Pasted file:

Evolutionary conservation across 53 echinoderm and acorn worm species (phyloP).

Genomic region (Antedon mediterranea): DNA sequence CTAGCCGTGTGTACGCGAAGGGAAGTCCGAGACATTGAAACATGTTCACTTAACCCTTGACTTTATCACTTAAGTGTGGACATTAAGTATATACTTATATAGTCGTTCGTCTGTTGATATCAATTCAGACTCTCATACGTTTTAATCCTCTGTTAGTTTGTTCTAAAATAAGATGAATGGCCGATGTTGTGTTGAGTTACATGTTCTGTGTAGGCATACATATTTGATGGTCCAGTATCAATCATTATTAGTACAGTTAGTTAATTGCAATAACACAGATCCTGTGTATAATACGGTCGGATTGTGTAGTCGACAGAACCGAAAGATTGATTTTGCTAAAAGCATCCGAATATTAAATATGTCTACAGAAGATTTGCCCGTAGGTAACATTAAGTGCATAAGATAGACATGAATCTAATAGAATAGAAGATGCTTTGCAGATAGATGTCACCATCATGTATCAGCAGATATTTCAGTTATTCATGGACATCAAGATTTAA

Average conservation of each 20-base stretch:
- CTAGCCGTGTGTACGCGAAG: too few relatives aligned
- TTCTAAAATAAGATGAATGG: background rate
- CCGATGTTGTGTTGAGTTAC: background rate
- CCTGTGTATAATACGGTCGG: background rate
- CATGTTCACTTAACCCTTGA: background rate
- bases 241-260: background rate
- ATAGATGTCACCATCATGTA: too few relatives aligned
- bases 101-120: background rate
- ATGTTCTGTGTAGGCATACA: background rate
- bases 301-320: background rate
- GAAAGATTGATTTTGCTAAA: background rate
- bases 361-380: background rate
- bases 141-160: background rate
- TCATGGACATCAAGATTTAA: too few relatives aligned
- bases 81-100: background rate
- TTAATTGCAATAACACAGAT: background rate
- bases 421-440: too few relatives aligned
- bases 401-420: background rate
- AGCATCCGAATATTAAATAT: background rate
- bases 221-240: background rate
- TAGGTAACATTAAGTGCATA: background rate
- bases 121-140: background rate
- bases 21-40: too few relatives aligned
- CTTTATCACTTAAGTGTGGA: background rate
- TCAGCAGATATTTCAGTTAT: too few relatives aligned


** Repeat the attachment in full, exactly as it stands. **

Evolutionary conservation across 53 echinoderm and acorn worm species (phyloP).

Genomic region (Antedon mediterranea): DNA sequence CTAGCCGTGTGTACGCGAAGGGAAGTCCGAGACATTGAAACATGTTCACTTAACCCTTGACTTTATCACTTAAGTGTGGACATTAAGTATATACTTATATAGTCGTTCGTCTGTTGATATCAATTCAGACTCTCATACGTTTTAATCCTCTGTTAGTTTGTTCTAAAATAAGATGAATGGCCGATGTTGTGTTGAGTTACATGTTCTGTGTAGGCATACATATTTGATGGTCCAGTATCAATCATTATTAGTACAGTTAGTTAATTGCAATAACACAGATCCTGTGTATAATACGGTCGGATTGTGTAGTCGACAGAACCGAAAGATTGATTTTGCTAAAAGCATCCGAATATTAAATATGTCTACAGAAGATTTGCCCGTAGGTAACATTAAGTGCATAAGATAGACATGAATCTAATAGAATAGAAGATGCTTTGCAGATAGATGTCACCATCATGTATCAGCAGATATTTCAGTTATTCATGGACATCAAGATTTAA

Average conservation of each 20-base stretch:
- CTAGCCGTGTGTACGCGAAG: too few relatives aligned
- TTCTAAAATAAGATGAATGG: background rate
- CCGATGTTGTGTTGAGTTAC: background rate
- CCTGTGTATAATACGGTCGG: background rate
- CATGTTCACTTAACCCTTGA: background rate
- bases 241-260: background rate
- ATAGATGTCACCATCATGTA: too few relatives aligned
- bases 101-120: background rate
- ATGTTCTGTGTAGGCATACA: background rate
- bases 301-320: background rate
- GAAAGATTGATTTTGCTAAA: background rate
- bases 361-380: background rate
- bases 141-160: background rate
- TCATGGACATCAAGATTTAA: too few relatives aligned
- bases 81-100: background rate
- TTAATTGCAATAACACAGAT: background rate
- bases 421-440: too few relatives aligned
- bases 401-420: background rate
- AGCATCCGAATATTAAATAT: background rate
- bases 221-240: background rate
- TAGGTAACATTAAGTGCATA: background rate
- bases 121-140: background rate
- bases 21-40: too few relatives aligned
- CTTTATCACTTAAGTGTGGA: background rate
- TCAGCAGATATTTCAGTTAT: too few relatives aligned